Changing the face of drug and alcohol healing
Clinton Schultz is a natural self-starter and always looking for new ways to make a positive difference in people’s lives.
A strong Gamilaroi man, Mr Schultz uses his experience to support Aboriginal and Torres Strait Islander communities and consult on organisational and cultural responsiveness. He has also founded Clinto’s Kupmurri food van and Sobah, a non-alcoholic craft beer, aligned with the Sobah Initiative.
Between his psychology practice, multiple social business ventures and a young family at home, it is unsurprising that no day is the same.
“What really inspires me are the struggles that the old people had to go through to allow us to have the opportunities we have today and now I’m doing whatever I can to continue a positive legacy,” he said.
“Always believe in your own journey and strive to be the best version of yourself each and every day.”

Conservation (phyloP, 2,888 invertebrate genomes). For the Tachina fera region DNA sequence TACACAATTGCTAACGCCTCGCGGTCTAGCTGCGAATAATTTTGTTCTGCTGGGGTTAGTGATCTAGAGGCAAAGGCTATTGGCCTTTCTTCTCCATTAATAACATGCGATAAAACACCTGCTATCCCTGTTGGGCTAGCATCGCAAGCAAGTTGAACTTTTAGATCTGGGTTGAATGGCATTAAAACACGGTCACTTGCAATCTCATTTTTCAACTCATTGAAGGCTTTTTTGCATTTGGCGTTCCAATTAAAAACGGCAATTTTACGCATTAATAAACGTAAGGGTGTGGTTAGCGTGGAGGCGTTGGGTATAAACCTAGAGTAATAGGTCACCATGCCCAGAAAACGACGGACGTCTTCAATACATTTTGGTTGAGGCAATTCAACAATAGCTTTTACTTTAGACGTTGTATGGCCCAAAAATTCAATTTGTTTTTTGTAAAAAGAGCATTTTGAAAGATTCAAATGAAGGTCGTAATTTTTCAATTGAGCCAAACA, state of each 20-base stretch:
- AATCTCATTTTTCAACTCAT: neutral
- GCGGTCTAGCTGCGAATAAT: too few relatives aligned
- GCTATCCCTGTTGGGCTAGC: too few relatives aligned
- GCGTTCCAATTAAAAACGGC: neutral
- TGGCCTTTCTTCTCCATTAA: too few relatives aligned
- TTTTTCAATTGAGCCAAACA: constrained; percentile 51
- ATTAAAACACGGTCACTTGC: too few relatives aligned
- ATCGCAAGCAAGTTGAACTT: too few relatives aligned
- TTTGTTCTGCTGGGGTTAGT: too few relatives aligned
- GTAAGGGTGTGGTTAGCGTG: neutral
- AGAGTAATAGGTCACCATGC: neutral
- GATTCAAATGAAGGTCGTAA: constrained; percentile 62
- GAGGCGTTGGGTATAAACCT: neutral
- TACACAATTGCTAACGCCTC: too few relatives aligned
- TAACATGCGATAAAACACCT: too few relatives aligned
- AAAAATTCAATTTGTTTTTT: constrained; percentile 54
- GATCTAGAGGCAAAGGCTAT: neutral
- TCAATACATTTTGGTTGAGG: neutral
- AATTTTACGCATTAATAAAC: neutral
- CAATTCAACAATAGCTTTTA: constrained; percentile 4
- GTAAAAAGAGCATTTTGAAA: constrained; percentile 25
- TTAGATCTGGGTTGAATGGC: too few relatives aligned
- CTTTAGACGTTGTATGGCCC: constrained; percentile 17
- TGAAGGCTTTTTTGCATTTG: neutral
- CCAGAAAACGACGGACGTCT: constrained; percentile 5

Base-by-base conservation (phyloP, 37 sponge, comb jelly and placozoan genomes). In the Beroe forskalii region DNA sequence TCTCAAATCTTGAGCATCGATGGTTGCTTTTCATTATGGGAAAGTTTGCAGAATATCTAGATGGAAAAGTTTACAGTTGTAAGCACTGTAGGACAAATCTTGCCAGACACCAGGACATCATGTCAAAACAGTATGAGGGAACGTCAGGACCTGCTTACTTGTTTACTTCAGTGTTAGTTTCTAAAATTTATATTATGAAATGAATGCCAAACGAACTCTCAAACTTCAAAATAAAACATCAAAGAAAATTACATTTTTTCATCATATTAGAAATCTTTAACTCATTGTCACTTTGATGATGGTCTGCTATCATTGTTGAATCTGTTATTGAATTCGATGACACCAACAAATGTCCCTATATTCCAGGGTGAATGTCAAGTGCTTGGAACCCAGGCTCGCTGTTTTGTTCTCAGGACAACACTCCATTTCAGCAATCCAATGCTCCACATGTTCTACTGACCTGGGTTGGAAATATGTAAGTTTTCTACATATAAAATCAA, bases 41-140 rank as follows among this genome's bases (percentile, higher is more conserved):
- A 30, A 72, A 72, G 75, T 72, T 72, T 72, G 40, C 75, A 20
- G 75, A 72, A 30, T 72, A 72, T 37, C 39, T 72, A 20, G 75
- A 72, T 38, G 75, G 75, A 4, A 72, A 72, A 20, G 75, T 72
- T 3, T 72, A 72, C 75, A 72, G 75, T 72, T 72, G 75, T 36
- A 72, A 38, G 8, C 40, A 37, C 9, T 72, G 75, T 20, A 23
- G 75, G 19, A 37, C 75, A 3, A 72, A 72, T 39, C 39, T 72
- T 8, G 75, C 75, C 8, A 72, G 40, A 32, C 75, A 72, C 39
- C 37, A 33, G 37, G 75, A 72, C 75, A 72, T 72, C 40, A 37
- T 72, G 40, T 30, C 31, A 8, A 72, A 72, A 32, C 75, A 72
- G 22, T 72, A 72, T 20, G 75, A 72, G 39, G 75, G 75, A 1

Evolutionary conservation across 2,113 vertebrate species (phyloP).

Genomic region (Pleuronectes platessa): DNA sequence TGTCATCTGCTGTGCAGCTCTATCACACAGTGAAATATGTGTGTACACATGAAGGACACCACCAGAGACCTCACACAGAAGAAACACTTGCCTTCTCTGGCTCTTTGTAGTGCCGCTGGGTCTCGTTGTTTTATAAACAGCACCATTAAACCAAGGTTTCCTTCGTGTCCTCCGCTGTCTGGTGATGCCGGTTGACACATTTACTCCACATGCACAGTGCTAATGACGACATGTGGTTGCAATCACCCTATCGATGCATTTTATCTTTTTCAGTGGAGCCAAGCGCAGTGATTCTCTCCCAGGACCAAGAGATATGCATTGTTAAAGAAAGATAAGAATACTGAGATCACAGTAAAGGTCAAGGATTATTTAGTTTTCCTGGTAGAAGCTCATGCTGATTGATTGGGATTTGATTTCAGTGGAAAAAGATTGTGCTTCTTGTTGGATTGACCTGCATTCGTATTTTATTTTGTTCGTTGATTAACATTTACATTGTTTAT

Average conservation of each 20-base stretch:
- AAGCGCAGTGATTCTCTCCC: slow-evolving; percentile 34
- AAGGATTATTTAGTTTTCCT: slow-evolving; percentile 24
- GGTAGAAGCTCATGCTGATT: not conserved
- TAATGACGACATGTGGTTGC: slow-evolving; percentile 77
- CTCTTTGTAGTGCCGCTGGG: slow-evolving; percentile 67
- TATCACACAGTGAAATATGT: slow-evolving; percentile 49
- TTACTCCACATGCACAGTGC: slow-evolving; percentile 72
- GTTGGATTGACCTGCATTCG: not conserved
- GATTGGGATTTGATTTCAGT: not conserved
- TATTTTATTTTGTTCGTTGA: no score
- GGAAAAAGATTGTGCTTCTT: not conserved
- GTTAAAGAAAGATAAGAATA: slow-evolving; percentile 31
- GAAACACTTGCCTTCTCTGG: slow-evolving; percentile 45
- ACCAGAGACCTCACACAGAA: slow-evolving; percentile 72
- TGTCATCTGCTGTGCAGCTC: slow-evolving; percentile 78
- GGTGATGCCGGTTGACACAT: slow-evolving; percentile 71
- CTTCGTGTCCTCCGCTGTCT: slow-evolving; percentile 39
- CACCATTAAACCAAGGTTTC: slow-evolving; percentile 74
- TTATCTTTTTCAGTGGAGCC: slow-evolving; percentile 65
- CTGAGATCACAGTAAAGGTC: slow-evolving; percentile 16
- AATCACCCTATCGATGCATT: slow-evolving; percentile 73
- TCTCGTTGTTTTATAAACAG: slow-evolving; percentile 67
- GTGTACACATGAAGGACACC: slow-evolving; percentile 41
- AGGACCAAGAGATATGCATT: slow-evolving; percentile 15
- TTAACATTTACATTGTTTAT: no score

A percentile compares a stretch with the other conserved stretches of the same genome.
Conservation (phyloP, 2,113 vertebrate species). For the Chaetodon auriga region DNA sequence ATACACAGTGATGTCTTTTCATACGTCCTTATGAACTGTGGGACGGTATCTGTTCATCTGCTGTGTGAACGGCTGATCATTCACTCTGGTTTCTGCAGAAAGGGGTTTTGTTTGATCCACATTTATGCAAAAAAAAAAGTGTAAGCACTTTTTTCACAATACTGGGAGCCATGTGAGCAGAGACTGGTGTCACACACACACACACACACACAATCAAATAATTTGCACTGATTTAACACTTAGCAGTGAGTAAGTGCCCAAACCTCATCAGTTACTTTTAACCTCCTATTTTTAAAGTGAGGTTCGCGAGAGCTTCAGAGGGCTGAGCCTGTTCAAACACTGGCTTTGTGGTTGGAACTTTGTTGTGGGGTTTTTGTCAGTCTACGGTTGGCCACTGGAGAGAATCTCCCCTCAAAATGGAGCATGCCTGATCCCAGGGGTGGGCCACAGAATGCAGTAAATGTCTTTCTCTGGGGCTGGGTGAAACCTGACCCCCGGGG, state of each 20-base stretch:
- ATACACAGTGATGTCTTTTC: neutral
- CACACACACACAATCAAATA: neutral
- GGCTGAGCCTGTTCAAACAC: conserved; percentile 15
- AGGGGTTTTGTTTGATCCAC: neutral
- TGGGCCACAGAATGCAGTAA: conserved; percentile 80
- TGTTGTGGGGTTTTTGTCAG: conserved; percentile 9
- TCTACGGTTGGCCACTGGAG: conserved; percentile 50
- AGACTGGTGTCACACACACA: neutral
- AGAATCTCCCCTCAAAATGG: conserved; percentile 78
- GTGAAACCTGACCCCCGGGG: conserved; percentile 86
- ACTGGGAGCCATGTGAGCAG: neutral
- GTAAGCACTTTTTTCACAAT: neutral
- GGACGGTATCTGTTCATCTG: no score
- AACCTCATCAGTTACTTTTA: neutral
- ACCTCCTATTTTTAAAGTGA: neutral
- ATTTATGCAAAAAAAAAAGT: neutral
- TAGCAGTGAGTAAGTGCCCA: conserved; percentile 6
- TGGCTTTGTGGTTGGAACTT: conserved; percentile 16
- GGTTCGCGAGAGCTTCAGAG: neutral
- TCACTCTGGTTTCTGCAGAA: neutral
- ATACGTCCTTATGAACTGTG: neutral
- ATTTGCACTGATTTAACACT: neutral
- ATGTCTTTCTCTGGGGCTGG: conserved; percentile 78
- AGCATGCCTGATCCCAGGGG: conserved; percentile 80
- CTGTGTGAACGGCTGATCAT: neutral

A role model and leader, Mr Schultz was named Griffith University’s Outstanding First Peoples Alumnus Award winner 2018.
Mr Schultz was a chef and living overseas when he developed a youth program to help kids at home.
He enrolled in a psychology degree at Griffith to get the credentials he needed to roll out the program to different organisations.
“I felt psychology would give me a good platform,” he said.
Not long after completing his degree, Mr Schultz founded Marumali Consultations, an organisation providing holistic support services to Aboriginal and Torres Strait Islander people.
“What I practice is very different. It is more focused on spirituality and notions of lore and culture,” he said.